Container: Plain (red top) or gel tube
Collection protocol: Due to long elimination half-life, samples can be collected at any time >2 hours after dosing to avoid any peak effect variability.
Special handling/shipping requirements: Standard
General information about the disease: Used as an anti-epileptic drug commonly in conjunction with phenobarbitone (PB) or as monotherapy in dogs with hepatic dysfunction, in large-breed dogs and working dogs in which side effects from PB are unacceptable.
Signs of bromide toxicity include: stupor or coma, blindness, ataxia, tetraparesis, dysphagia, and megaoesophagus. When being used with phenobarbital, sedation and weakness may become evident. Clearance may be decreased in dogs with impaired renal function.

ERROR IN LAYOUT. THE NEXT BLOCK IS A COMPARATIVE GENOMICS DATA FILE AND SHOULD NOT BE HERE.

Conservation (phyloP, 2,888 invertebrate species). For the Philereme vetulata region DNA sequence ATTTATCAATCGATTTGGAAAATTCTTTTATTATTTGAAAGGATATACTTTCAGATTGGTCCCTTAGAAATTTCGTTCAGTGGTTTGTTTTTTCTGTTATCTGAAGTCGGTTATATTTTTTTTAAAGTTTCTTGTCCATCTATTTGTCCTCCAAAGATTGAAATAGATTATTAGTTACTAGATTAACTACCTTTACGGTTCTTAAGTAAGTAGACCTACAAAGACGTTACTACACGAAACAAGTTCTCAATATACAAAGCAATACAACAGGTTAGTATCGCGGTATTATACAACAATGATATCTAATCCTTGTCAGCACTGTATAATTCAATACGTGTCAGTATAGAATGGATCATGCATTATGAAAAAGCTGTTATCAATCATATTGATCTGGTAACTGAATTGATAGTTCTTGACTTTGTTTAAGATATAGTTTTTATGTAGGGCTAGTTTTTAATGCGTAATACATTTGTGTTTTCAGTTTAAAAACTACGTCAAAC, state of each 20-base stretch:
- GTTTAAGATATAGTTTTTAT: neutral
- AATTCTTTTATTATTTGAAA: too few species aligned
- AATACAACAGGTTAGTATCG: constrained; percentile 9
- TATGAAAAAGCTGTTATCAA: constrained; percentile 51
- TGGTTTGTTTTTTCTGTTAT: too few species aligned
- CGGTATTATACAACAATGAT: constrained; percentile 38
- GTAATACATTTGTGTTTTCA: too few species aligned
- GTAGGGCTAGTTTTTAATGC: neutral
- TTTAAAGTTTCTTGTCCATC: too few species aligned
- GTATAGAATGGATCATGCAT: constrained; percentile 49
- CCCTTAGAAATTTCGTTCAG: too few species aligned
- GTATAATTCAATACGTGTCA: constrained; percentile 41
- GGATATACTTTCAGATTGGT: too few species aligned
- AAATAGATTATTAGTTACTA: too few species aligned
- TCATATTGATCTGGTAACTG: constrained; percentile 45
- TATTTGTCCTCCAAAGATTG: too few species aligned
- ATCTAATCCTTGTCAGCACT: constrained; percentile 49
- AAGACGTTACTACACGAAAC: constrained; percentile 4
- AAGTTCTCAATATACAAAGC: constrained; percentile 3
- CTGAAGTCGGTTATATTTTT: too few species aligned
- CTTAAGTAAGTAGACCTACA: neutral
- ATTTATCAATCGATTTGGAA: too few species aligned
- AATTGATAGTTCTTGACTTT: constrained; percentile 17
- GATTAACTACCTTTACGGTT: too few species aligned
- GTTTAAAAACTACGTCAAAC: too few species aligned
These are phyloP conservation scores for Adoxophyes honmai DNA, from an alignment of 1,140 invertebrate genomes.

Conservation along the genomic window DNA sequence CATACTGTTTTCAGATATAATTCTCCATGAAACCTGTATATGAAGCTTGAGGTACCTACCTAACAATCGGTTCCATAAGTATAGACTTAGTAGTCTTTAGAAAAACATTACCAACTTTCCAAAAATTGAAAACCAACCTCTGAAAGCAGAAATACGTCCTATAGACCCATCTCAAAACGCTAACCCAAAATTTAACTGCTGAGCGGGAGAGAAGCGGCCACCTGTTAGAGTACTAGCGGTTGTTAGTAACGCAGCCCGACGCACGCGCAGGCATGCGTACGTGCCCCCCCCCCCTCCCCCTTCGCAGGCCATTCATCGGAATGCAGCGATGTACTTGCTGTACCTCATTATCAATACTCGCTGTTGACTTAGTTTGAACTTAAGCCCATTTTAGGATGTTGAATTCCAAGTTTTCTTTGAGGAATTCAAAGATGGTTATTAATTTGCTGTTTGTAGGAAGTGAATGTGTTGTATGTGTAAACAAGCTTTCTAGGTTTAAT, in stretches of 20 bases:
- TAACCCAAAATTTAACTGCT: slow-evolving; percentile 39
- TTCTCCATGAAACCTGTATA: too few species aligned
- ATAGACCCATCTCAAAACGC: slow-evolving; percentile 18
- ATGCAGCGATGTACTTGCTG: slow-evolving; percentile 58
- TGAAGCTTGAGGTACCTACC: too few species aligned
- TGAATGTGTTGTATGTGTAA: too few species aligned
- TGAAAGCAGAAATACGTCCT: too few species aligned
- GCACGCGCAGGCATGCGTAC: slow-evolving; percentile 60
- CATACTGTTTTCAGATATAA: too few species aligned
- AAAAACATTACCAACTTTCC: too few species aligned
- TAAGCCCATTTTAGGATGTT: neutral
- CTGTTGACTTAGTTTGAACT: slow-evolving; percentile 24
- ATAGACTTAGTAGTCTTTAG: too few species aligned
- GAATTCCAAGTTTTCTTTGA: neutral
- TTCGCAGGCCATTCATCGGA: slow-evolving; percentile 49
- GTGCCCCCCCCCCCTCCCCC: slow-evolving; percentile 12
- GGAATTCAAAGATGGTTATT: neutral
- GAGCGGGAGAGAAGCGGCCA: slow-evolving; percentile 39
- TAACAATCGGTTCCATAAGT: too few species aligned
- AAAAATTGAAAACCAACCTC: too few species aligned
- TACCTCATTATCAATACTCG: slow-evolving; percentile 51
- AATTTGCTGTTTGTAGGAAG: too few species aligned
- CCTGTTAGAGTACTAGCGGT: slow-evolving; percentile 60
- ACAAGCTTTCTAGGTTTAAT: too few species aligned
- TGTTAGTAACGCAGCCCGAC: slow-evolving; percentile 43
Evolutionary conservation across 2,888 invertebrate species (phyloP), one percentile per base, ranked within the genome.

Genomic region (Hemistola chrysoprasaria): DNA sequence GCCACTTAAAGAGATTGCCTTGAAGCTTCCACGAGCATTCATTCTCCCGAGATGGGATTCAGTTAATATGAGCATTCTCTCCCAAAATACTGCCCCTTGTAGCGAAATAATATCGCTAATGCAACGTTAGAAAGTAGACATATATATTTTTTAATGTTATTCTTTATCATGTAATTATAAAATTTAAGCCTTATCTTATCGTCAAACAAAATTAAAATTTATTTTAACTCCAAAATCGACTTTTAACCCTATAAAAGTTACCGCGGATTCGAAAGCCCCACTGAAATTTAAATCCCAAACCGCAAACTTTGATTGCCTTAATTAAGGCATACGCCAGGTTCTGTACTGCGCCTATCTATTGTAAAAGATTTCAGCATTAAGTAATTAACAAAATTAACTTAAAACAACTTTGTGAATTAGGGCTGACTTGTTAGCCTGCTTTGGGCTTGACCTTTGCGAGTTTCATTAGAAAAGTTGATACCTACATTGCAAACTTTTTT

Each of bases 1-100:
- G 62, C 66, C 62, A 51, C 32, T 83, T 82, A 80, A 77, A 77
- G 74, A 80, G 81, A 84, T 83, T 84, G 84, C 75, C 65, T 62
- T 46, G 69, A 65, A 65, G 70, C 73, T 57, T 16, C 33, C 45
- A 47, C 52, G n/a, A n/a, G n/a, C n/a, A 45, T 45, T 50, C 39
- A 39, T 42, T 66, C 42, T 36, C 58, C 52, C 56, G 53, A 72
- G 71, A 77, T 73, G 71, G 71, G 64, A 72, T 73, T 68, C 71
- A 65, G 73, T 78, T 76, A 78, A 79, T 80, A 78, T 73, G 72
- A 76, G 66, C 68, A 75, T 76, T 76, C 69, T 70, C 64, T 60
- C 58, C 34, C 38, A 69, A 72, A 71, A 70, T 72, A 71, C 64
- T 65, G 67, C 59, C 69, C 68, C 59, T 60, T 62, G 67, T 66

- At 1 and 3 months after therapy has been initiated then yearly after that.
- A month after a change of dose.
- If there are more than 3 seizures before the next scheduled assessment or if signs of toxicity are suspected.
- If the dog is on PB therapy when KBr is added to the therapeutic regime then serum PB concentration should also be measured 4-6 weeks after KBr introduction. KBr seems to enhance the excretion or metabolism of PB and frequently the serum PB concentration drops after KBr is introduced.
Monotherapy: 100-300 mg/dL
Combination with phenobarbital: 80-250 mg/dL
Podell M et al. 2015 ACVIM Small animal consensus statement on seizure management in dogs. Journal of Veterinary Internal Medicine 30:477-490, 2016 Taylor SM. Neuromuscular Disorders.In Nelson RW and Couto CG, (Eds). Small Animal Internal Medicine 5th edition. Pp1024. Elsevier Mosby, St. Louis Missouri, USA, 2014